by guest blogger Lawrence Watt-Evans
As managing editor of Helix, I have three jobs. I handle the money; I provide a second opinion on stories when Will Sanders, the senior editor, wants one (which isn't all that often); and I write an editorial for each issue.
Well, almost every issue; I don't have one in our fifth issue, as it got bumped to make room for a guest. (I'll be back in No. 6.)
Since I like playing with money, and those second opinions are pretty easy to give, writing the editorials is the hardest part of the job. What's more, it gets harder with every issue, because each time I need to think of something to say about the magazine that I haven't said before, that Will Sanders hasn't said before, and that will neither bore nor infuriate an excessive number of readers.
(I don't mind infuriating some readers, but I try to keep it to a minimum. Infuriating readers is Will's job.)
The first couple weren't a problem – I just expanded on what Will had said in his editorial. His first one explained why we'd started Helix; I expanded on that, explaining why we'd made it a webzine and why we were running it the way we were. His second was about the timidity of short fiction markets, so mine was about the unfortunate attitudes of some short story writers – looking at the submission process from two different angles.
By the third one, though, that wasn't working anymore. Will's editorial, quite reasonably, was about the stories we were publishing – but I didn't have anything to say about them. I definitely didn't have anything to say about them that Will hadn't already said. So I wrote about money – how Helix is financed, and why we did it that way. After all, selecting stories is his job, handling the money is mine, so if he was going to write about the stories, I was going to write about the money.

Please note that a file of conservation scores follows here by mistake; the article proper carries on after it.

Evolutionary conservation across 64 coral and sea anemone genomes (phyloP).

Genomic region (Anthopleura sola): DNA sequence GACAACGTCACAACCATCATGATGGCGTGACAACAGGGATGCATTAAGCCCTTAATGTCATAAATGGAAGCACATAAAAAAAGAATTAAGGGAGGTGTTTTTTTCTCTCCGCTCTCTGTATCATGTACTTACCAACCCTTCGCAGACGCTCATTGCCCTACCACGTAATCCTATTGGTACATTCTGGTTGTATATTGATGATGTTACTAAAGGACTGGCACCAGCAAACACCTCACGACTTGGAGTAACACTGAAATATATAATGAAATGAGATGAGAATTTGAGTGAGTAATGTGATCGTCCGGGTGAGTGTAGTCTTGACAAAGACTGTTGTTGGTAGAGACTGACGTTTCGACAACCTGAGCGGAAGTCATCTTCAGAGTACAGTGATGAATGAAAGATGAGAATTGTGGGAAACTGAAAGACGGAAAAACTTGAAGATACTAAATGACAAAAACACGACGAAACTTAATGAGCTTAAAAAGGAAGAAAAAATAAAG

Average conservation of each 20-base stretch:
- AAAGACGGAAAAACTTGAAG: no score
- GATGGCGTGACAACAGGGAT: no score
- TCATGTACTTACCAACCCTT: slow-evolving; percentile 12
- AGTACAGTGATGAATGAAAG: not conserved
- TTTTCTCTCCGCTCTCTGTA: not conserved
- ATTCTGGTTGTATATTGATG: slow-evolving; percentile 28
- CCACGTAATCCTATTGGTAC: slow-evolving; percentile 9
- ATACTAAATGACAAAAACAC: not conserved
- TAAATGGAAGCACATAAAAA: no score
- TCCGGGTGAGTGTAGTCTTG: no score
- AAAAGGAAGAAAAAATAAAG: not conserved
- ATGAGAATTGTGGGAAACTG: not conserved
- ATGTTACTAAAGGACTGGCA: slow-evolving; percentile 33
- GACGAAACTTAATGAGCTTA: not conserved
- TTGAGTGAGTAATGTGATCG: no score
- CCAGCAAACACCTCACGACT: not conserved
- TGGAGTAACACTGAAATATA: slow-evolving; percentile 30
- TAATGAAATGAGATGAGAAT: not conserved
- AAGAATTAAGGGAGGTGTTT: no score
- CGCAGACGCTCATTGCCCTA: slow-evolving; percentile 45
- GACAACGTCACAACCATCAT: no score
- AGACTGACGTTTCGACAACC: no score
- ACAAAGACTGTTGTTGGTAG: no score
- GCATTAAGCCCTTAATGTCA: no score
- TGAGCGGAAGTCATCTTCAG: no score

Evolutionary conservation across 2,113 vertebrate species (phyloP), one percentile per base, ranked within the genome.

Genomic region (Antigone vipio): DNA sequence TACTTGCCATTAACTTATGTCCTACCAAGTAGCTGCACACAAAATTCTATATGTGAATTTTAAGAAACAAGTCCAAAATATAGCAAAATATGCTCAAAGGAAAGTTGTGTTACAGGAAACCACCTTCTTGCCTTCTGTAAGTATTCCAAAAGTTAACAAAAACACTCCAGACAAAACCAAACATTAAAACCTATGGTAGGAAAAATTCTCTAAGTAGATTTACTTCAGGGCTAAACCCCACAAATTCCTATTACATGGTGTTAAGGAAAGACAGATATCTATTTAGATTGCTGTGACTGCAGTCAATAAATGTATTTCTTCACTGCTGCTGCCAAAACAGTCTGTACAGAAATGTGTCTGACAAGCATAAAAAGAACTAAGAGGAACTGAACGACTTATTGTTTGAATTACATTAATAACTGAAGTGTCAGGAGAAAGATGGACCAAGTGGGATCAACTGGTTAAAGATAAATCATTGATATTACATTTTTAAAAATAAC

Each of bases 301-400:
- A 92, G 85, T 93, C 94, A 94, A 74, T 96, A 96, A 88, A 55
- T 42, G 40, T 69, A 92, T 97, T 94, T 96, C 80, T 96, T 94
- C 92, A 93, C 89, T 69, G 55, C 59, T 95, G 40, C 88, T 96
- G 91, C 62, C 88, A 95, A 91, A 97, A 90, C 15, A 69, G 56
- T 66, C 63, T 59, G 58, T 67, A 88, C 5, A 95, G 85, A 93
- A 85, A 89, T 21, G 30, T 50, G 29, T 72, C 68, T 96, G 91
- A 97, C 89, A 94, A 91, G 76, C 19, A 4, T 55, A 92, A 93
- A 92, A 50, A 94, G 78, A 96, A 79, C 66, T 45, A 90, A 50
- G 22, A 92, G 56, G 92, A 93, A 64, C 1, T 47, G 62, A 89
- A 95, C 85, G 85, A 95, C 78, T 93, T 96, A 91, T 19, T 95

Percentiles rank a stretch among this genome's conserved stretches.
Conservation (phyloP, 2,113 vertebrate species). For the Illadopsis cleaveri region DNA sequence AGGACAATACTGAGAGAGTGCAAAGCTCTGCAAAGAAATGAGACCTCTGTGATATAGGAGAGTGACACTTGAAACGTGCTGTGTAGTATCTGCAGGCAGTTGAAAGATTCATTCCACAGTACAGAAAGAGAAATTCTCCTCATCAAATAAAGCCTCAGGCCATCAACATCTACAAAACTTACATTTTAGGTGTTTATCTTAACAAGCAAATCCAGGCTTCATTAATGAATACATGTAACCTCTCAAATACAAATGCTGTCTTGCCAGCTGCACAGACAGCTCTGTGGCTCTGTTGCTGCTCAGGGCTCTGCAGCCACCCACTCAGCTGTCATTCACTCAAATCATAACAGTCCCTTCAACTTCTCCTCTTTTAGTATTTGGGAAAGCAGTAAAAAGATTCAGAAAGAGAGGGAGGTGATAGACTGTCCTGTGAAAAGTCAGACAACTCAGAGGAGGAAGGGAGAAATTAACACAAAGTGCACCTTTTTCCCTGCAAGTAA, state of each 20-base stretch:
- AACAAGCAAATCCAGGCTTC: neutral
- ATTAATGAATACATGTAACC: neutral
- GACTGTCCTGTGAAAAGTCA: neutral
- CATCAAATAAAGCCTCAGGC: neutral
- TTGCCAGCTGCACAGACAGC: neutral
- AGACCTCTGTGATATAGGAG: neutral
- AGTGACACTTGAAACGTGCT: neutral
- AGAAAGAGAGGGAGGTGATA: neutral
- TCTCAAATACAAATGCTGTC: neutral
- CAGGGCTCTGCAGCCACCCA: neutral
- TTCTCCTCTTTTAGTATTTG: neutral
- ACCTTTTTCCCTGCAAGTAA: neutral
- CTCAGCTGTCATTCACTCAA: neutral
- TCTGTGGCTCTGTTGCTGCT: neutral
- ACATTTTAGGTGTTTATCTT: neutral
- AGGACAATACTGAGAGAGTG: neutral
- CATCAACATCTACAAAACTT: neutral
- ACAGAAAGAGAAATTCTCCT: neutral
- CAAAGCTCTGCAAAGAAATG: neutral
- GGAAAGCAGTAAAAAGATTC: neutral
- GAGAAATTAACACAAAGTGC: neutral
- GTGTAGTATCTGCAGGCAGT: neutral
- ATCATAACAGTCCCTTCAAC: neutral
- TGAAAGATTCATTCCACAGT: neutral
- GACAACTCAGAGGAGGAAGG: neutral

Fourth time around, I couldn't find any hook at all in Will's piece. Instead, I came up with an explanation of how the site's design happened – after all, we have ten people on the staff, it's not just me and Will, so giving some of the others credit seemed overdue.
My fifth editorial, which will appear in No. 6, is about misconceptions we've seen among readers and reviewers. After that, I'll probably try to point out some of what other staff members contribute. I expect I'll be able to keep on turning these little gems out every three months for as long as necessary.
But it is getting harder to write them. I notice the first two each ran about 1,500 words, the third was 1,200, fourth was 1,000, and the fifth a mere 700. At this rate, if the mag keeps going for a few years, eventually I'll be writing editorial haiku:
In summer's thick heat
I sweat to find the right words –
Not that readers care
Lawrence Watt-Evans, managing editor of Helix SF, is a professor's kid from Massachusetts who decided early in life that writing for a living looked like more fun than a real job. The result of that decision to date has been some three dozen novels, six score short stories, hundreds of articles, and a handful of poems, comic books, TV story treatments, and other oddities, as well as two kids who grew up thinking it was perfectly normal to have their father home all day, holed up in his cluttered little office staring at his computer.